It’s not only offensive, it’s a rip-off of others’ offensive strategies. You’ll recall that after Apple banned Flash, Adobe proclaimed itself the champion of freedom. And last year Google depicted Apple as the evil anti-choice entity at their I/O Conference.

I don’t imagine a lot of people will be gathering in town square to rally for the heroic Motorola.

Never mind that their logic is absurd. They dismiss the fact that throughout history, Apple has been the one company who gave us choice when the big guys dictated the standards. Mac was the pesky upstart against the PC. iPod and iTunes forced the big record companies to change their evil ways. iPhone went up against the monoliths who controlled mobile communications. iPad finally gave us another choice vs. the PC companies’ netbooks and ill-conceived tablets. If anyone can claim to be the liberator, it’s Apple. Fortunately, Apple has the good sense to not to pose as the defender of humanity’s most precious value.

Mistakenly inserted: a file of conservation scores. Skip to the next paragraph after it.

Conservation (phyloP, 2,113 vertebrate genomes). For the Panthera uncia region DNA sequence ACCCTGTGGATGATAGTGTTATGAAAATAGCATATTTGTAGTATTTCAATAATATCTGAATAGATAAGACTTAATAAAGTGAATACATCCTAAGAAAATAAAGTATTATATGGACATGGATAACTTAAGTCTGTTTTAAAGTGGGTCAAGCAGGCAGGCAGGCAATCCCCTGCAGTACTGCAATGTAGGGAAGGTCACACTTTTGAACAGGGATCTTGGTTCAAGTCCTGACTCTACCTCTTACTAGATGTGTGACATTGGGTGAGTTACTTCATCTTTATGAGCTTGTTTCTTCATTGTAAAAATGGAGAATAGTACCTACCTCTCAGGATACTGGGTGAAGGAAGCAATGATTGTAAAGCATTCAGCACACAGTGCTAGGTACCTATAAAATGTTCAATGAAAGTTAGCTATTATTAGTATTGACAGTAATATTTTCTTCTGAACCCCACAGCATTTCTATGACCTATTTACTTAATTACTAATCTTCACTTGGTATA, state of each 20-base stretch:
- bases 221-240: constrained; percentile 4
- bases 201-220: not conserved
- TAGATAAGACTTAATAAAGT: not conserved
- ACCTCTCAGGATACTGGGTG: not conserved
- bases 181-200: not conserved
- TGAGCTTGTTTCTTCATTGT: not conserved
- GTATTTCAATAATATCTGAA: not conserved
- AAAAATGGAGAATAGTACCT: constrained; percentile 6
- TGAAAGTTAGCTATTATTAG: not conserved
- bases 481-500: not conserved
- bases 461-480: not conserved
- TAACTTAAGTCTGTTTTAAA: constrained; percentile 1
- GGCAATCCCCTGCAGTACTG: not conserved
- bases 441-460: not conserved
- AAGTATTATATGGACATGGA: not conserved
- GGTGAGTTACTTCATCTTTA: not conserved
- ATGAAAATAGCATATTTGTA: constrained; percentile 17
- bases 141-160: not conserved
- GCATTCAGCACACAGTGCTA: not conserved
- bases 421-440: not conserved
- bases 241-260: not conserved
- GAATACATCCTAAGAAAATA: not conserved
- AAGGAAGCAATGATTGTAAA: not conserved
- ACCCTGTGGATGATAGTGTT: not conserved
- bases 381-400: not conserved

Motorola’s implication is that Apple is out for itself, while they (Motorola) are the ones fighting for the public good. Freedom of choice, with no restrictions. In truth, every moneymaking venture on earth is protective of its critical assets. Even Motorola. They protect what makes them unique, or fade into obscurity. Personally, I’m still fuming that Coca-Cola won’t reveal their secret formula. How dare they not give me the freedom to tweak the recipe so it’s perfect for my tastes.

I find the whole good vs. evil argument to be as toxic in marketing as it is in politics. Yet there will always be individuals and companies who choose this path. But we’re not talking politics here. When people buy a phone or tablet, they’re not voting for good or evil. They’re simply picking the device they like best.